We select the following parameters: the maximal absolute eigenvalue of a perfect matrix of Lagrange differences max |*λ*|, the minimal absolute eigenvalue min |*λ*|, the structural coefficient str = max |*λ*|/min |*λ*| and the discriminant dsk = (*a*_{11} − *a*_{22})^{2} + 4*a*_{12}*a*_{21} (where indexes denote the location of elements). The time delay *δ* is set to 1.

Let us denote the scaled inverse values of the load (Fig 4) as *l*_{k}; *k* = 1, 2, …, 1199. Now, the values of the particular parameter computed for the perfect matrix of Lagrange differences constructed from the RR (*x*-time series) and JT (*y*-time series) are denoted as *p*_{k}; *k* = 1, 2, …, 1199 (note that *δ* = 1). The optimization problem is formulated as follows—minimize RMSE (root mean square error) between *l*_{k} and *p*_{k}—by selecting the most appropriate parameter:

$$\begin{array}{c}\hfill argmin\left(\sqrt{\frac{1}{N}\sum _{k=1}^{N}{({l}_{k}-{p}_{k})}^{2}}\right);\end{array}$$

(2)

where the minimization is performed in respect of a particular expression of the parameter; values of *p*_{k} are normalized into interval [0, 1] before the optimization process is commenced.

Computational optimization of the best parameter is done by using ECG records of 10 persons. Every person did stop the bicycle ergometry exercise at different moments—so the number *N* in Eq (2) is different for each person (*N* = 1199 for the first person—his bicycle ergometry load protocol is shown in Fig 4). However, we do not preselect a single perfect matrix of Lagrange differences—we do average RSME for all 18 perfect matrices—the results are presented in Table 2. Note that the person whose load diagram is shown in Fig 4 is represented as Person #1 in Table 2.

It can be seen that min |*λ*| is the best parameter for the second person—but max |*λ*| is the best parameter for all other persons. Therefore, we fix max |*λ*| as the best parameter representing the local relationships described by perfect Lagrange matrices.

Computational experiments are continued with $max\left|\lambda \right({L}_{\delta ,k}^{\left(s\right)}\left)\right|$ where ${L}_{\delta ,k}^{\left(s\right)}$ denotes a perfect matrix of Lagrange differences centered around time moment *k*. It is well known that moving averaging (MA) [20] helps to smooth coarse signals. Moreover, MA is frequently considered as a simple yet effective option for the prediction of irregular time series [21].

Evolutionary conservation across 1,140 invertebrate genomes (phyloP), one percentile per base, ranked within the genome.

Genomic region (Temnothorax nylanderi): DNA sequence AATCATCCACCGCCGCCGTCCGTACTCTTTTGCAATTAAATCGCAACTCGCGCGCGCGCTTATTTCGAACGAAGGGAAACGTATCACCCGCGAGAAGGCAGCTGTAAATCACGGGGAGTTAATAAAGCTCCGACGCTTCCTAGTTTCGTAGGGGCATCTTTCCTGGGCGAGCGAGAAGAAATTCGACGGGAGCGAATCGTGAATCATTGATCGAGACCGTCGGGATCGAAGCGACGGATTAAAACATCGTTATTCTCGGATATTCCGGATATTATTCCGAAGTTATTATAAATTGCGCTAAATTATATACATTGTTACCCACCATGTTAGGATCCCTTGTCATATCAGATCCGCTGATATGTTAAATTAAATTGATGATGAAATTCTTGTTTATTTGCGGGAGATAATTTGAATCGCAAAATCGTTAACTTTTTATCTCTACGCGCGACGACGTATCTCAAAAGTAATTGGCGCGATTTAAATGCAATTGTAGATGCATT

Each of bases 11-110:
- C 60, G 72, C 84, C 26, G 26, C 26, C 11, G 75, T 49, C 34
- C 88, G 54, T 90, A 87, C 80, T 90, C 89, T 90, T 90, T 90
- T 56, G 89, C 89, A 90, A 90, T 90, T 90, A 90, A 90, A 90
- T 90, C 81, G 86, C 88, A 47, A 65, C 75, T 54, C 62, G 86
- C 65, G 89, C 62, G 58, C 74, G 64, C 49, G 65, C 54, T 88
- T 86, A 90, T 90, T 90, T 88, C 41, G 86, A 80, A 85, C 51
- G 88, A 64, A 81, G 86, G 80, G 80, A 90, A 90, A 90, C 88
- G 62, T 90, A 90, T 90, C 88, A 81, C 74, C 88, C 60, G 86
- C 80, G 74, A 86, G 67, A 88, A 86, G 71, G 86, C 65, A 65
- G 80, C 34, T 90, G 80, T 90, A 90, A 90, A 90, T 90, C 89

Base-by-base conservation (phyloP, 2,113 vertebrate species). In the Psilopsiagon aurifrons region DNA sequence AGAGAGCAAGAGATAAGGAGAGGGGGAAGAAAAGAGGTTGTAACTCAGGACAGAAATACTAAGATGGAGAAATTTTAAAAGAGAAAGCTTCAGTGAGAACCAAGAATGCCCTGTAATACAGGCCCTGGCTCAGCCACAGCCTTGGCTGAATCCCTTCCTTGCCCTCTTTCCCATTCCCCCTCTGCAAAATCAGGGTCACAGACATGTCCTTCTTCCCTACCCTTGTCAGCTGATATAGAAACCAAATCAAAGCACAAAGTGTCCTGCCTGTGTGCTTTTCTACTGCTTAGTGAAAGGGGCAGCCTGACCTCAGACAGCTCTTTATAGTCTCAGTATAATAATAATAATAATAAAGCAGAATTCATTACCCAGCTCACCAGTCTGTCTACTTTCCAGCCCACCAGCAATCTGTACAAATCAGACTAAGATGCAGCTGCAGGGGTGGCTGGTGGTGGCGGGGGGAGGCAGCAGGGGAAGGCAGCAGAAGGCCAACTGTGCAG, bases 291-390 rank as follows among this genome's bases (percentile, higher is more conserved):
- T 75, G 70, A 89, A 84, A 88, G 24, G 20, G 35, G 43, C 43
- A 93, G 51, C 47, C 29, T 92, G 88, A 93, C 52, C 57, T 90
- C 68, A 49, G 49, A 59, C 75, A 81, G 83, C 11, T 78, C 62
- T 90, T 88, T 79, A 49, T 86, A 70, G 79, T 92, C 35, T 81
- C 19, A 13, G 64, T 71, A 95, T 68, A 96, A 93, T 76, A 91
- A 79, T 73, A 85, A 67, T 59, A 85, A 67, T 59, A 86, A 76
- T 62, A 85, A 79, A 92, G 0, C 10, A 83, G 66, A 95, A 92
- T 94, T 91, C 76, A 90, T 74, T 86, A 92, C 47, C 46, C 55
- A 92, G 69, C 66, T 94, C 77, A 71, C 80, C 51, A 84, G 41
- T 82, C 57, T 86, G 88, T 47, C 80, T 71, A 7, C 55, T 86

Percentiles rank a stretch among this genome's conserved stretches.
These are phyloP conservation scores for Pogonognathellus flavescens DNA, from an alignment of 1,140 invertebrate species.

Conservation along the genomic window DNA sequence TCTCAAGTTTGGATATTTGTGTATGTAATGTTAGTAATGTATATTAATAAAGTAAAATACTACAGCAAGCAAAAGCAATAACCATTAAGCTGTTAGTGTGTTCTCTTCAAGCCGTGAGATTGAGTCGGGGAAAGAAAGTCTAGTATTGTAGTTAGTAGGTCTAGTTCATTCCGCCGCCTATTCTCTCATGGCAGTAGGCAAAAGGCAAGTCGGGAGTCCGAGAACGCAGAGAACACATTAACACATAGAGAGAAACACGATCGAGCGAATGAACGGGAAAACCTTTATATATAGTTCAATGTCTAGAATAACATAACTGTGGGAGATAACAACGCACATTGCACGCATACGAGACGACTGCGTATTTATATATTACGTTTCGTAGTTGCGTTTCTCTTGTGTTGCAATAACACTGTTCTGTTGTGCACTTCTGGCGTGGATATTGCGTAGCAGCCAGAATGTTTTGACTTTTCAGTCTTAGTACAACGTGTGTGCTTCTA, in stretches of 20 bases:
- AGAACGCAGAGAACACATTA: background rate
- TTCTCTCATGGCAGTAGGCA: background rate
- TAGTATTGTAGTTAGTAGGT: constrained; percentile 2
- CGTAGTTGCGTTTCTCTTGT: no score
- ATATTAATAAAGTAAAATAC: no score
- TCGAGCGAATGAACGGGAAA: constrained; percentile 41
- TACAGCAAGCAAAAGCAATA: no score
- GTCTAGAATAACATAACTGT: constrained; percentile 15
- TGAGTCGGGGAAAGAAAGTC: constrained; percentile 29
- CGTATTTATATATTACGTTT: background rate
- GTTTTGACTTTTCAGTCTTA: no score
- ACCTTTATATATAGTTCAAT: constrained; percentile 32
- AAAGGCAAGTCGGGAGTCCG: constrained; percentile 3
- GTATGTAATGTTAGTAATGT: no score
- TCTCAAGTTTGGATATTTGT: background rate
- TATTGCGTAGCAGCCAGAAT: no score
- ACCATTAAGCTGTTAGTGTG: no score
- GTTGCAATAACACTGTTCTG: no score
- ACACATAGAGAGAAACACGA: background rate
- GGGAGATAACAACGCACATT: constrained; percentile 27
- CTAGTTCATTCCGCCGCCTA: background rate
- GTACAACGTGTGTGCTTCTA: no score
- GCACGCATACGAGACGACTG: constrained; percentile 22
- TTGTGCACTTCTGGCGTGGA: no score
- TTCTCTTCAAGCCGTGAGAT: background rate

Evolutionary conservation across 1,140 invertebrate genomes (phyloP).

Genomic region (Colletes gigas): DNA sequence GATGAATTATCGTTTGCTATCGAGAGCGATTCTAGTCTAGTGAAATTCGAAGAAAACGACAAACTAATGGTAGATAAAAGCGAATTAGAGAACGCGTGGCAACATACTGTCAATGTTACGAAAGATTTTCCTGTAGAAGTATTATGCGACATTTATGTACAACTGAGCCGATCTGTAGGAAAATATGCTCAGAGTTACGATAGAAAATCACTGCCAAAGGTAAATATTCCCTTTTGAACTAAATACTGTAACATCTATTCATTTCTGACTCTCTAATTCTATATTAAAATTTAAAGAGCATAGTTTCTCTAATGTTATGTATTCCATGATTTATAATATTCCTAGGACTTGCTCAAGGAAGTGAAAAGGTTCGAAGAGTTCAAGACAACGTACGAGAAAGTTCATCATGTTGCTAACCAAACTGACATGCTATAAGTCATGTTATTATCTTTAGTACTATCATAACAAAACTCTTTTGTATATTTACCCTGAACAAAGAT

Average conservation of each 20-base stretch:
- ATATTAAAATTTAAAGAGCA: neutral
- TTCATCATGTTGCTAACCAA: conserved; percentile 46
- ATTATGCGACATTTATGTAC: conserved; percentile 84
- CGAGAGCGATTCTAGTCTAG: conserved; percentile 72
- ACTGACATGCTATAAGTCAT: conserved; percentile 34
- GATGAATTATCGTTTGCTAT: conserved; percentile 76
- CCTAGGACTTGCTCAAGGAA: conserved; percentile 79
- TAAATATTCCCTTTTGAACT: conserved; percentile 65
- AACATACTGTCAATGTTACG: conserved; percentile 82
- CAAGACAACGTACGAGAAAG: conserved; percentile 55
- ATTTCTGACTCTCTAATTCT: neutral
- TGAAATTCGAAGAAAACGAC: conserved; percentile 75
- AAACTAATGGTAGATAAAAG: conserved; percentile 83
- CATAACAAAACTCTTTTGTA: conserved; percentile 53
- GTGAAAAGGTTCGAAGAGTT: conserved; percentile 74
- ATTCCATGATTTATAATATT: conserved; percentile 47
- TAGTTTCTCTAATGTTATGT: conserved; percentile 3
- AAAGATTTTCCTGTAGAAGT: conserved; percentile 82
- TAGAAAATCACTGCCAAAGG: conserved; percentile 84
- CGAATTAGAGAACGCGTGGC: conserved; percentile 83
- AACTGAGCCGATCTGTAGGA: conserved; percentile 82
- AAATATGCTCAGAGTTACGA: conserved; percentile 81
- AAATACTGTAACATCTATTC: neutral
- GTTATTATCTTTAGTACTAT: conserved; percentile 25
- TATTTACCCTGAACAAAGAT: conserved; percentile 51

However, before dealing with MA, we introduce the procedure of internal smoothing. The radius of internal smoothing Δ defines how many parameter values computed for perfect matrices of Lagrange differences (at different *δ*) are averaged. For example, inner averaging (without external averaging) reads:

$$\begin{array}{c}\hfill \frac{1}{\Delta}\sum _{\delta =1}^{\Delta}max\left|\lambda \left({L}_{\delta ,k}^{\left(s\right)}\right)\right|.\end{array}$$

(3)

Now, the smoothing of the reconstructed parameter values at different time moments *k* is performed using the standard MA—such smoothing procedure is denoted as external smoothing. However, we do use only odd widths of the averaging windows (denoted as *m*) for MA—the averaging is constructed symmetrically around the time moment *k*. Let us denote the reconstructed parameter value as *p*_{k}(*s*, Δ, *m*), where *k* is the time moment; Δ is the radius of internal smoothing; *m* is the radius of external smoothing. Then

$$\begin{array}{c}\hfill {p}_{k}(s,\Delta ,m)=\frac{1}{(2m+1)\Delta}\sum _{j=k-m}^{k+m}\sum _{\delta =1}^{\Delta}max\left|\lambda \left({L}_{\delta ,k}^{\left(s\right)}\right)\right|.\end{array}$$

(4)